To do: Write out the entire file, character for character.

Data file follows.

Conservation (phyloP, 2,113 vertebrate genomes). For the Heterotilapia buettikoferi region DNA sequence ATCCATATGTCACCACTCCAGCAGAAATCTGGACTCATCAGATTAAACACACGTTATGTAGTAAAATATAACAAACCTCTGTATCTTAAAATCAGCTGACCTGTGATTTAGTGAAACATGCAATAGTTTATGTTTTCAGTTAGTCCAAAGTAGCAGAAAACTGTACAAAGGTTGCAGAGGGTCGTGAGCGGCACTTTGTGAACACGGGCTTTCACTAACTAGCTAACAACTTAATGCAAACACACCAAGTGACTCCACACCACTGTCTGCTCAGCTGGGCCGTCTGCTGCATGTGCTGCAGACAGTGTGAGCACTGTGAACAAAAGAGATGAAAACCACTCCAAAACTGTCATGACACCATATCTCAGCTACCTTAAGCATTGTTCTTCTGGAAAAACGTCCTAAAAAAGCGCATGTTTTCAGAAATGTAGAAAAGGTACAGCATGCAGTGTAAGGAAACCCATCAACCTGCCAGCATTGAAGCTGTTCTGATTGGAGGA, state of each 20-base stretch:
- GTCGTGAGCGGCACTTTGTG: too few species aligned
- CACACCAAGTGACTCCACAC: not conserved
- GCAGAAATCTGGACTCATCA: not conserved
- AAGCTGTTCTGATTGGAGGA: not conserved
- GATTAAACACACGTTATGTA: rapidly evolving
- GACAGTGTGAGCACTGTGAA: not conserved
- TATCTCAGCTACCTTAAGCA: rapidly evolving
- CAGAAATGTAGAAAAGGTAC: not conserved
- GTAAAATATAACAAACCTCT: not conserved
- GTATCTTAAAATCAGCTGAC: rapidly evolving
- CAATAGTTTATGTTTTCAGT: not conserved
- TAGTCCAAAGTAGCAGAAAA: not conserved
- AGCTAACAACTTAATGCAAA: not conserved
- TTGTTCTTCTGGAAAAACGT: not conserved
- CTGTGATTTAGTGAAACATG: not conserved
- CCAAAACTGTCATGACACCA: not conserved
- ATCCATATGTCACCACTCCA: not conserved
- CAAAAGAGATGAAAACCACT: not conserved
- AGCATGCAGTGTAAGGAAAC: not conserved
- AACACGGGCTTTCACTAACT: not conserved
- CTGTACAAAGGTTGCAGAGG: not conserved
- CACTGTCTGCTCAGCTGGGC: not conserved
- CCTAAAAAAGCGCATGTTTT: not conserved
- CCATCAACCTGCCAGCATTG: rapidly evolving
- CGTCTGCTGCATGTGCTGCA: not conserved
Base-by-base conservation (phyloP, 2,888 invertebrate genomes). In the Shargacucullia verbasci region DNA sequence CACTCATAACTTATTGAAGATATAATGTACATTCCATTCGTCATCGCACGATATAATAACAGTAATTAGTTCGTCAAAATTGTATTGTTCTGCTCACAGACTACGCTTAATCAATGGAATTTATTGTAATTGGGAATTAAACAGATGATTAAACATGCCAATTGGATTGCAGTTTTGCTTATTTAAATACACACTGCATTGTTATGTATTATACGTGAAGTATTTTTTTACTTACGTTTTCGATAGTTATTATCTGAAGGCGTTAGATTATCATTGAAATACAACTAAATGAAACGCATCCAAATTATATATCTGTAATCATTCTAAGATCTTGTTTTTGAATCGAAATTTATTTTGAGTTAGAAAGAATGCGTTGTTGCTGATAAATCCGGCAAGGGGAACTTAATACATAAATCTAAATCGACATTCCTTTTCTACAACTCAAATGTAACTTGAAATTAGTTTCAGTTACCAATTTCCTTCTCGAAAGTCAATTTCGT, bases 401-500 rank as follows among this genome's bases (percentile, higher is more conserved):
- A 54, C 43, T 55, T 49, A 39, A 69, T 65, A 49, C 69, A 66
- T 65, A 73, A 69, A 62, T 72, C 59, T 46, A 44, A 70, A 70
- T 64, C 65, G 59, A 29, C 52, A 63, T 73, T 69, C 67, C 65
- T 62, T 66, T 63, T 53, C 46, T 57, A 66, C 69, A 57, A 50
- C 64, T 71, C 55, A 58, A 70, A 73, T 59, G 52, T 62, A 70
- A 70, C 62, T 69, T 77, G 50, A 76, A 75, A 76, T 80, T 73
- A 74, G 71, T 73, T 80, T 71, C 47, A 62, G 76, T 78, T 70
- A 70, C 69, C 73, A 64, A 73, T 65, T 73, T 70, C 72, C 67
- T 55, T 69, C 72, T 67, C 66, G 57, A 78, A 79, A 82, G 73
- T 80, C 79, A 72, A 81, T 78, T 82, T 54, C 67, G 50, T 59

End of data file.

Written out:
Conservation (phyloP, 2,113 vertebrate genomes). For the Heterotilapia buettikoferi region DNA sequence ATCCATATGTCACCACTCCAGCAGAAATCTGGACTCATCAGATTAAACACACGTTATGTAGTAAAATATAACAAACCTCTGTATCTTAAAATCAGCTGACCTGTGATTTAGTGAAACATGCAATAGTTTATGTTTTCAGTTAGTCCAAAGTAGCAGAAAACTGTACAAAGGTTGCAGAGGGTCGTGAGCGGCACTTTGTGAACACGGGCTTTCACTAACTAGCTAACAACTTAATGCAAACACACCAAGTGACTCCACACCACTGTCTGCTCAGCTGGGCCGTCTGCTGCATGTGCTGCAGACAGTGTGAGCACTGTGAACAAAAGAGATGAAAACCACTCCAAAACTGTCATGACACCATATCTCAGCTACCTTAAGCATTGTTCTTCTGGAAAAACGTCCTAAAAAAGCGCATGTTTTCAGAAATGTAGAAAAGGTACAGCATGCAGTGTAAGGAAACCCATCAACCTGCCAGCATTGAAGCTGTTCTGATTGGAGGA, state of each 20-base stretch:
- GTCGTGAGCGGCACTTTGTG: too few species aligned
- CACACCAAGTGACTCCACAC: not conserved
- GCAGAAATCTGGACTCATCA: not conserved
- AAGCTGTTCTGATTGGAGGA: not conserved
- GATTAAACACACGTTATGTA: rapidly evolving
- GACAGTGTGAGCACTGTGAA: not conserved
- TATCTCAGCTACCTTAAGCA: rapidly evolving
- CAGAAATGTAGAAAAGGTAC: not conserved
- GTAAAATATAACAAACCTCT: not conserved
- GTATCTTAAAATCAGCTGAC: rapidly evolving
- CAATAGTTTATGTTTTCAGT: not conserved
- TAGTCCAAAGTAGCAGAAAA: not conserved
- AGCTAACAACTTAATGCAAA: not conserved
- TTGTTCTTCTGGAAAAACGT: not conserved
- CTGTGATTTAGTGAAACATG: not conserved
- CCAAAACTGTCATGACACCA: not conserved
- ATCCATATGTCACCACTCCA: not conserved
- CAAAAGAGATGAAAACCACT: not conserved
- AGCATGCAGTGTAAGGAAAC: not conserved
- AACACGGGCTTTCACTAACT: not conserved
- CTGTACAAAGGTTGCAGAGG: not conserved
- CACTGTCTGCTCAGCTGGGC: not conserved
- CCTAAAAAAGCGCATGTTTT: not conserved
- CCATCAACCTGCCAGCATTG: rapidly evolving
- CGTCTGCTGCATGTGCTGCA: not conserved
Base-by-base conservation (phyloP, 2,888 invertebrate genomes). In the Shargacucullia verbasci region DNA sequence CACTCATAACTTATTGAAGATATAATGTACATTCCATTCGTCATCGCACGATATAATAACAGTAATTAGTTCGTCAAAATTGTATTGTTCTGCTCACAGACTACGCTTAATCAATGGAATTTATTGTAATTGGGAATTAAACAGATGATTAAACATGCCAATTGGATTGCAGTTTTGCTTATTTAAATACACACTGCATTGTTATGTATTATACGTGAAGTATTTTTTTACTTACGTTTTCGATAGTTATTATCTGAAGGCGTTAGATTATCATTGAAATACAACTAAATGAAACGCATCCAAATTATATATCTGTAATCATTCTAAGATCTTGTTTTTGAATCGAAATTTATTTTGAGTTAGAAAGAATGCGTTGTTGCTGATAAATCCGGCAAGGGGAACTTAATACATAAATCTAAATCGACATTCCTTTTCTACAACTCAAATGTAACTTGAAATTAGTTTCAGTTACCAATTTCCTTCTCGAAAGTCAATTTCGT, bases 401-500 rank as follows among this genome's bases (percentile, higher is more conserved):
- A 54, C 43, T 55, T 49, A 39, A 69, T 65, A 49, C 69, A 66
- T 65, A 73, A 69, A 62, T 72, C 59, T 46, A 44, A 70, A 70
- T 64, C 65, G 59, A 29, C 52, A 63, T 73, T 69, C 67, C 65
- T 62, T 66, T 63, T 53, C 46, T 57, A 66, C 69, A 57, A 50
- C 64, T 71, C 55, A 58, A 70, A 73, T 59, G 52, T 62, A 70
- A 70, C 62, T 69, T 77, G 50, A 76, A 75, A 76, T 80, T 73
- A 74, G 71, T 73, T 80, T 71, C 47, A 62, G 76, T 78, T 70
- A 70, C 69, C 73, A 64, A 73, T 65, T 73, T 70, C 72, C 67
- T 55, T 69, C 72, T 67, C 66, G 57, A 78, A 79, A 82, G 73
- T 80, C 79, A 72, A 81, T 78, T 82, T 54, C 67, G 50, T 59